Sustainable Business Oregon
by Lee van der Voo – Thursday, November 11, 2010
The Portland Water Bureau will add to it’s renewable energy portfolio in 2011 with the addition of a hydropower generator at it’s Vernon HydroPark in Northeast Portland.
From the outside, little will change at the park, located at 1907 Northeast Skidmore.
But crews will begin installing a 25-kilowatt-capacity power generator below ground in January to capture energy released from water pressure. The project is expected to generate 90,000 to 150,000 kilowatt hours annually, which will be sold to the grid through PacifiCorp. The agreement is still being negotiated, but Peter Nierengarted, an engineer for the Portland Water Bureau, projected the bureau will net between $5,000 to $7,000 annually from the project.
“Essentially its kind of a retrofit at one of our existing facilities in the Northeast Portland where we store water and we also have a couple of pressure reducing valves at that location,” he said.
He explains the mechanics of the project this way: While delivering water throughout hilly Portland, the Water Bureau routinely adjusts the pressure of water moving through the system. “In an effort to move water from higher areas to lower areas, we have to reduce pressure to that water so we don’t blow out the water heater in your home,” he said.
The old method was to simply turn a valve, but that method wasted the energy released by the pressure change.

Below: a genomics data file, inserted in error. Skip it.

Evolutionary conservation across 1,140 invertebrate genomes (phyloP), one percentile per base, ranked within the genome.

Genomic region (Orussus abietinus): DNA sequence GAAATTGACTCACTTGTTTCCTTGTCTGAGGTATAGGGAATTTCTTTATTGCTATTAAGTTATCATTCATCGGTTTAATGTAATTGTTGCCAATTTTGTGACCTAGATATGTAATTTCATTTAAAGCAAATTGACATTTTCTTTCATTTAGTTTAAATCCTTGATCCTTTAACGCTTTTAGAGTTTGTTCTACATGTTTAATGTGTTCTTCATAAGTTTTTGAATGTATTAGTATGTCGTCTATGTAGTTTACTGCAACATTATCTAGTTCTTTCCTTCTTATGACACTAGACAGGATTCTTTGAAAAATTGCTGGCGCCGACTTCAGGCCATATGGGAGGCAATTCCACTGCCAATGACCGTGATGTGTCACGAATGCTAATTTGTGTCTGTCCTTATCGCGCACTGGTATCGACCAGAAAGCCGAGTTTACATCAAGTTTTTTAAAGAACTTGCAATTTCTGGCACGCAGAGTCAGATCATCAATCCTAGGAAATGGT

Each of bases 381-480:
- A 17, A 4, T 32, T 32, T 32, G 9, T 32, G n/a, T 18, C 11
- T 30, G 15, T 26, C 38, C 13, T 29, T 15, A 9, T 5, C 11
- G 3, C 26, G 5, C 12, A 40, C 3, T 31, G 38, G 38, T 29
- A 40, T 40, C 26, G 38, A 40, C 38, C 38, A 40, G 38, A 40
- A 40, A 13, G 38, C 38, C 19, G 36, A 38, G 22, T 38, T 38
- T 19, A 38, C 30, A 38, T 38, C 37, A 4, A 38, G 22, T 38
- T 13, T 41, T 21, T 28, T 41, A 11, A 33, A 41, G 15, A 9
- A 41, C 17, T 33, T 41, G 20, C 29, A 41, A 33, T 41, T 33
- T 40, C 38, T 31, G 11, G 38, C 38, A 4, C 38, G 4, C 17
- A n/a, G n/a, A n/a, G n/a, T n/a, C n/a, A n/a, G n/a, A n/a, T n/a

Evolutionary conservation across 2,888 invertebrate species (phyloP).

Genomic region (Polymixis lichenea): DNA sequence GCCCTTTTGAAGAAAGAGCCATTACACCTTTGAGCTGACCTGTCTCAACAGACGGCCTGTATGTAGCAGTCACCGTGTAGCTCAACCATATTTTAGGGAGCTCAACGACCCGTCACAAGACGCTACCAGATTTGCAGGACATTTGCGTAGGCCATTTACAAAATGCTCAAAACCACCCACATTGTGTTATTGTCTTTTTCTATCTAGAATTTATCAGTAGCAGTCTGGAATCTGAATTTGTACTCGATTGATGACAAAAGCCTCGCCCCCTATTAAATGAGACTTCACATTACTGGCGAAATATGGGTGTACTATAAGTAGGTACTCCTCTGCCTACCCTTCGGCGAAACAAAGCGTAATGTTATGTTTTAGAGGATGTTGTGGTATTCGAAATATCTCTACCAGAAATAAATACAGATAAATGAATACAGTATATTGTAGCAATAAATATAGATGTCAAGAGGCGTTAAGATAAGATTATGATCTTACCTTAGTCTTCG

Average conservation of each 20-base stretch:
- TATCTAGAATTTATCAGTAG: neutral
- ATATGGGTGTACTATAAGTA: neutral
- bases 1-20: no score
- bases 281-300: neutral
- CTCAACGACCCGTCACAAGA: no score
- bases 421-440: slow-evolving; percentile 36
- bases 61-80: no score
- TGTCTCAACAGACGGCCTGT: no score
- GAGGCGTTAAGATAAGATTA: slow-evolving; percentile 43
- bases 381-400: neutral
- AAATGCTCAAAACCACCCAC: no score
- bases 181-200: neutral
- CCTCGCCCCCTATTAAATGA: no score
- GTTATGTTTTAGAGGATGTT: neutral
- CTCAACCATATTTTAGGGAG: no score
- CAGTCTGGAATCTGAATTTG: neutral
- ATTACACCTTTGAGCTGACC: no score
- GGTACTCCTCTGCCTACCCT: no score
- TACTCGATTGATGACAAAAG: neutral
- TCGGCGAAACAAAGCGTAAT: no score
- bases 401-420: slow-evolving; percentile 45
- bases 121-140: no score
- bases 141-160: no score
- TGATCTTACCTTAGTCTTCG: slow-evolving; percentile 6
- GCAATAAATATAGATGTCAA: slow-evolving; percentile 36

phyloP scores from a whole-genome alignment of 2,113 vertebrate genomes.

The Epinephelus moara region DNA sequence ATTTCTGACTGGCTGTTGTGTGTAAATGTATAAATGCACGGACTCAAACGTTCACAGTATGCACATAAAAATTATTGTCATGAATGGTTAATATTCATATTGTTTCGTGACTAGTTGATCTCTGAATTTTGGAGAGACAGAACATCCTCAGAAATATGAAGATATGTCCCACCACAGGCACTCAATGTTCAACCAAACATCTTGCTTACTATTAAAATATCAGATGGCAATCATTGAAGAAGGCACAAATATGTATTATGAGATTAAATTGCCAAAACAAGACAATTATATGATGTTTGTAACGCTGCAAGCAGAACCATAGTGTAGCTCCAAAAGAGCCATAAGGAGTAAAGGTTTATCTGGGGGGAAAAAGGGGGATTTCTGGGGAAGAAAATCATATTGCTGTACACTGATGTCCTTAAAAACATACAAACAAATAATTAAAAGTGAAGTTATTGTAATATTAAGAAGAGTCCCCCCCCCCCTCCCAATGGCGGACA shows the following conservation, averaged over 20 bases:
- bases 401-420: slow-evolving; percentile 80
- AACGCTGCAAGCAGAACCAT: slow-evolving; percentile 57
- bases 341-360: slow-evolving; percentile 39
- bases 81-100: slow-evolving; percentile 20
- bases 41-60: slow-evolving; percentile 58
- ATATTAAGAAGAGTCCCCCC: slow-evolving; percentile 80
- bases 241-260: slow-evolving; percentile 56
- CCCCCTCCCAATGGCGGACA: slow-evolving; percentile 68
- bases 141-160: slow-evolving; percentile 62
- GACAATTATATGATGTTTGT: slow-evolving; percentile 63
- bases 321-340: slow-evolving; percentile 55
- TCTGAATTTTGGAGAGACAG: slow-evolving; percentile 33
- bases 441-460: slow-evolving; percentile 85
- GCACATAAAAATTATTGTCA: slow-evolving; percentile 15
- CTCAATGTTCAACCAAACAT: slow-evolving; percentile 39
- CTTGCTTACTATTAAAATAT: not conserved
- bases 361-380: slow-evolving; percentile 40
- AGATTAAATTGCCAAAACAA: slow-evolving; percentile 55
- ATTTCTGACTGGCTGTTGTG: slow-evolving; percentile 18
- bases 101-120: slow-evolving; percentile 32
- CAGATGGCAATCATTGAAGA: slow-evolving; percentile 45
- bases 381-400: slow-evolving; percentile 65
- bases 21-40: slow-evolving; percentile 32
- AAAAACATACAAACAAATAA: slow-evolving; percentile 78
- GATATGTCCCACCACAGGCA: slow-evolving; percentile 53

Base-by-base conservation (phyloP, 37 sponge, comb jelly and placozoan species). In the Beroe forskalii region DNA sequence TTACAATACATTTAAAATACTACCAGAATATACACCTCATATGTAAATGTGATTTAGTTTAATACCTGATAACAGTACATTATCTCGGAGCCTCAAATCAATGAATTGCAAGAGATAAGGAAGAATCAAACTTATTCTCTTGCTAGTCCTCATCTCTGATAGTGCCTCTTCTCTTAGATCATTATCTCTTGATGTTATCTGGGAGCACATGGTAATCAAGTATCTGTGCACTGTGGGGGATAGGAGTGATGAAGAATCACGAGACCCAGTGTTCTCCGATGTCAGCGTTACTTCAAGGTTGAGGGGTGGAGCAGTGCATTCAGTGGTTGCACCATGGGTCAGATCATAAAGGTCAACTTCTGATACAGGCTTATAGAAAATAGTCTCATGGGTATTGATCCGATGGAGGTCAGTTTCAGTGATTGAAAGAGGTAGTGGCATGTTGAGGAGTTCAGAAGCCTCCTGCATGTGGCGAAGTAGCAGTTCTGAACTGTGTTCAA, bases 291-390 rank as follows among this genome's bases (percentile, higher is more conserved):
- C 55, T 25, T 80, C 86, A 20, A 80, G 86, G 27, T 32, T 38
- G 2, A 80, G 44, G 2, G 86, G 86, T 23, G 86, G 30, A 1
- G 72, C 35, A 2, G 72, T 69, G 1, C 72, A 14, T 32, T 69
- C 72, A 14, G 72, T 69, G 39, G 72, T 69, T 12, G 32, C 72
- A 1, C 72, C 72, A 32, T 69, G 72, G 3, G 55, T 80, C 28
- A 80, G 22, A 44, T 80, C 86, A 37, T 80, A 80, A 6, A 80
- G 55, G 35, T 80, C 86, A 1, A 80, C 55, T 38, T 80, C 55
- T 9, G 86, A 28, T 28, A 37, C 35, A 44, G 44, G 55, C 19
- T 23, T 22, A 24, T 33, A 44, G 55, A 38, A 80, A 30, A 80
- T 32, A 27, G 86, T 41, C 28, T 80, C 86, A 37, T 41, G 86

Instead, we are going to use this generator to take advantage of that energy,” much as a dam takes advantage of falling water, Nierengarten said.
The project adds to the Water Bureau’s energy efficiency and renewable energy goals, which aim to install 400 kilowatts of power-generating capacity within the utility by 2012. The bureau is about three quarters of the way to meeting that goal with its two solar arrays. A 267-kilowatt solar array is located at the Columbia South Shore Well Field, and a 12-kilowatt solar array is on the roof of a meter shop on North Interstate Avenue. The capacity translates into roughly 1.3 percent of the Water Bureau’s total electricity use.
“We’re a pretty big electricity consumer and we’ve just started down this path of creating our own renewable portfolio,” Nierengarten said.
This latest addition at the Vernon HydroPark will cost $220,000. Energy Trust and the Oregon Business Energy Tax Credit will each contribute $35,000. Another $85,000 wil come from federal stimulus money, with the remaining $65,000 paid for by ratepayers.